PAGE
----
review

Present in Van Buuren Museum & Gardens

Onze score

The Van Buuren Museum & Gardens is opening its beautiful art deco setting to wasp nests, gardening tools, tree masks, and other contemporary art in the group exhibition “Present”. A gift.

Deep in the orchard of the Van Buuren Museum & Gardens, an big shovel and spade stand carelessly against one of the trees. In the grass, a rake lies basking in the shadow. A gardener is not to be seen anywhere. And carelessness does not seem to match these surroundings. The gardening tools that lie around here belong to Stéphane Barbier Bouvet, whose A Work on Free Time delves deep into both the context of this place and into the theme of the group exhibition that is perfecting the summer here.
“Present” is a project initiated by Michel Van Dyck, the curator who in 2016 had already presented contemporary art – his “Comme si de rien n’était” – in the art deco setting of the former residence and gardens of David and Alice Van Buuren in Ukkel/Uccle. This is not an easy task in a setting that is so determining, but “Present” succeeds admirably. By creating traces almost incidentally – like Stéphane Barbier Bouvet’s gardening tools or a cardboard box by Koenraad Dedobbeleer in the office, from which sounds emerges through little holes.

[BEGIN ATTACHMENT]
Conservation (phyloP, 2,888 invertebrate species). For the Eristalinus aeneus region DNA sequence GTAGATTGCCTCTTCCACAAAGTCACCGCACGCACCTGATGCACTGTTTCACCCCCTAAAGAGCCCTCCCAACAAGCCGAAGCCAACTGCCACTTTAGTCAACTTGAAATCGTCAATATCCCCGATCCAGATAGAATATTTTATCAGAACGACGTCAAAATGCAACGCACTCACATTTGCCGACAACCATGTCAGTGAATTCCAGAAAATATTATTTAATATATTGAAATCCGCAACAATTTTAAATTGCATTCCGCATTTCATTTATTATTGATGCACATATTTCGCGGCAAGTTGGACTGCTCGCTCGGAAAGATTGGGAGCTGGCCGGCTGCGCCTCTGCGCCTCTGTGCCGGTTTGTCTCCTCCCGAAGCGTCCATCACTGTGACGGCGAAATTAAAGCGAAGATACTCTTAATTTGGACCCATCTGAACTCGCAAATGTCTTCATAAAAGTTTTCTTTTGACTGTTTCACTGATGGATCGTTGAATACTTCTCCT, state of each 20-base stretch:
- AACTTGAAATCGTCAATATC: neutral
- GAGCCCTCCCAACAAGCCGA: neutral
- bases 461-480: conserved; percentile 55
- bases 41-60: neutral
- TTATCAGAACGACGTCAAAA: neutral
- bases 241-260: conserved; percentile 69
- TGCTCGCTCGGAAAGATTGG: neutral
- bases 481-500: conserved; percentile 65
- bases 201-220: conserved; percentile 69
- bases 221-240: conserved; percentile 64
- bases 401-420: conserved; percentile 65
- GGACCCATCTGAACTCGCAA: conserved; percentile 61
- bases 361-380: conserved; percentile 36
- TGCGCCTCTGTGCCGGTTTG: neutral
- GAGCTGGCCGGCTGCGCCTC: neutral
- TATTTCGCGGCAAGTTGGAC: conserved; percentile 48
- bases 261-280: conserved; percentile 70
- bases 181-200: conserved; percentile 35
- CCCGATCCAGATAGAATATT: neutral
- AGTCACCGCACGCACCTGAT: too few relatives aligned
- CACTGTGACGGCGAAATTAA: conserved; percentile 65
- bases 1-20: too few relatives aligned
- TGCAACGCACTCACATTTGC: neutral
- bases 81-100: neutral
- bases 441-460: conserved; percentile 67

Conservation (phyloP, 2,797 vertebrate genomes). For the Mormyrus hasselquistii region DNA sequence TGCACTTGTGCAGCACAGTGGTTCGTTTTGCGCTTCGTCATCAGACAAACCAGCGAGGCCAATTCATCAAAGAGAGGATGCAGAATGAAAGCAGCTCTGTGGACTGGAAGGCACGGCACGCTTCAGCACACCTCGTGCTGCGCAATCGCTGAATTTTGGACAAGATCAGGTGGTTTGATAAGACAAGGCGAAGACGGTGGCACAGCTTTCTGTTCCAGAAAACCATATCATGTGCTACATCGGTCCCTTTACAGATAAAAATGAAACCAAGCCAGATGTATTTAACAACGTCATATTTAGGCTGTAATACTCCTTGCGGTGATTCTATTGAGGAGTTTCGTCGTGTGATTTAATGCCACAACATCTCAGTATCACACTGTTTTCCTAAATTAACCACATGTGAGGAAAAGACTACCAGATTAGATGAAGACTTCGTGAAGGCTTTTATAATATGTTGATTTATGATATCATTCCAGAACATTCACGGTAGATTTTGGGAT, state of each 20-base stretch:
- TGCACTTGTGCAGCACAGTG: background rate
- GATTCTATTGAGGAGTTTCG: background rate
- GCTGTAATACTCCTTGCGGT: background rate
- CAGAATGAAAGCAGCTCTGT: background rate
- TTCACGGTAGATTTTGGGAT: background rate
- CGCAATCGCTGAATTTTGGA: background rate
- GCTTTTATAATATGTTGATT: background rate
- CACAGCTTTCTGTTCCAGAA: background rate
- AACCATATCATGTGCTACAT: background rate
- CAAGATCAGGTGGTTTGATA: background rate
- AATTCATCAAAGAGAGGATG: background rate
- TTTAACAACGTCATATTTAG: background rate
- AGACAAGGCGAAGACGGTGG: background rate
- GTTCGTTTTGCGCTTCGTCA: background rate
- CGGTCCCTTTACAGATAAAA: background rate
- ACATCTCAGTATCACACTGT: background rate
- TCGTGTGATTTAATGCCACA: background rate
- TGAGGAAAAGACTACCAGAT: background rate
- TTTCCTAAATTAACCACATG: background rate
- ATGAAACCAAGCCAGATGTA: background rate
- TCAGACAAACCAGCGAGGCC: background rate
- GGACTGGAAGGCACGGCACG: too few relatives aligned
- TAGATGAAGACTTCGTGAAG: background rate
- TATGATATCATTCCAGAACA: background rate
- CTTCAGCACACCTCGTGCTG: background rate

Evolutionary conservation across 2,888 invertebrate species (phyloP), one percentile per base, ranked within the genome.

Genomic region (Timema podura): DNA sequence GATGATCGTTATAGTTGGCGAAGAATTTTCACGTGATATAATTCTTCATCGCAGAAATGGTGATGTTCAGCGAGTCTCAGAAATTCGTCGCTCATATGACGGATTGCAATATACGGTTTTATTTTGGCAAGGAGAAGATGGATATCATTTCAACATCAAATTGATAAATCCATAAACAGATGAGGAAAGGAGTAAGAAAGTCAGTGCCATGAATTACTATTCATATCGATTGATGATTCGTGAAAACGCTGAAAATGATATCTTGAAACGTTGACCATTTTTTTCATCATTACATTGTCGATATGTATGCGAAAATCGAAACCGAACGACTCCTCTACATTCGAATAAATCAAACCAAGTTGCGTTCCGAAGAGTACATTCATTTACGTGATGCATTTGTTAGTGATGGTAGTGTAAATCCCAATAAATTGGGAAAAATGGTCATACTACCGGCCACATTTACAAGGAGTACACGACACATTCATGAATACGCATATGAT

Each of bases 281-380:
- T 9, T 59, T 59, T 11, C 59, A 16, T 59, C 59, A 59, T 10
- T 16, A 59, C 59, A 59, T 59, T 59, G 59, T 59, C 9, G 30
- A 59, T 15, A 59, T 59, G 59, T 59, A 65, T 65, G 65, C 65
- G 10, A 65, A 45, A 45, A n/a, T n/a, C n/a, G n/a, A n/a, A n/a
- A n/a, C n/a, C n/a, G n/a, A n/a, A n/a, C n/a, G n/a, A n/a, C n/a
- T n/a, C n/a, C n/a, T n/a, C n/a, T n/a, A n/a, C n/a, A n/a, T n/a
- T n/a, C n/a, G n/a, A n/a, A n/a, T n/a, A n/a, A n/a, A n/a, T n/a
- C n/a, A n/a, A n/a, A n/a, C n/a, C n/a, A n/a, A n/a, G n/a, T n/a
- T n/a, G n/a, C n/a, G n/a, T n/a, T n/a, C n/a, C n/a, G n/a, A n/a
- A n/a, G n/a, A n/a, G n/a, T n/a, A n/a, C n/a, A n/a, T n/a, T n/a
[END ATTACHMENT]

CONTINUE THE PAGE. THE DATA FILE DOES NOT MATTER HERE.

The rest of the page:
But “Present” also shows work that manifests itself as very present. Nicolas Party’s painting Portrait with a Cat, for example, which draws in viewers from the dining room to the Petit Salon with its big eyes. In the adjoining Grand Salon, Gijs Milius has installed an enormous Daantje the Elder on the couch. And outside in the orchard, Tatiana Wolska’s fluid sculptures made of thermo-welded plastic tickle your imagination softly but intensely, like poetic forms of life. The Polish-born, Brussels-based artist is also exhibiting a hanging “plant” on the terrasse: her Wasp Nest is a sculpture made of nails and magnets, which blends with its surroundings very organically, but once you have spotted it, it exudes an immense power.

The doors of perception


This moment of discovery is what makes “Present” such an alluring exhibition. The works are not named in the space, and show themselves to you at their own pace and through their own power. It is a matter of keeping your eyes open and allowing them to wander where they may. You will discover Christophe Doucet’s tree masks that play hide-and-seek in the garden. Or Babel, the glasswork by Ritsue Mishima in the dining room, the piercingly present Jacobina Bienebol by Jos De Gruyter and Harald Thys in the overwhelming studio, or Multiprise, the beautiful ceramic socket with a cut-off chord by Douglas Eynon, whose door wedge, also in ceramics, is featured in the Grand Salon. It is an ephemeral and fragile work, but deeply present at the same time. Like a foot between the door that connects the spaces of perception and imagination. “Present” is a gift.

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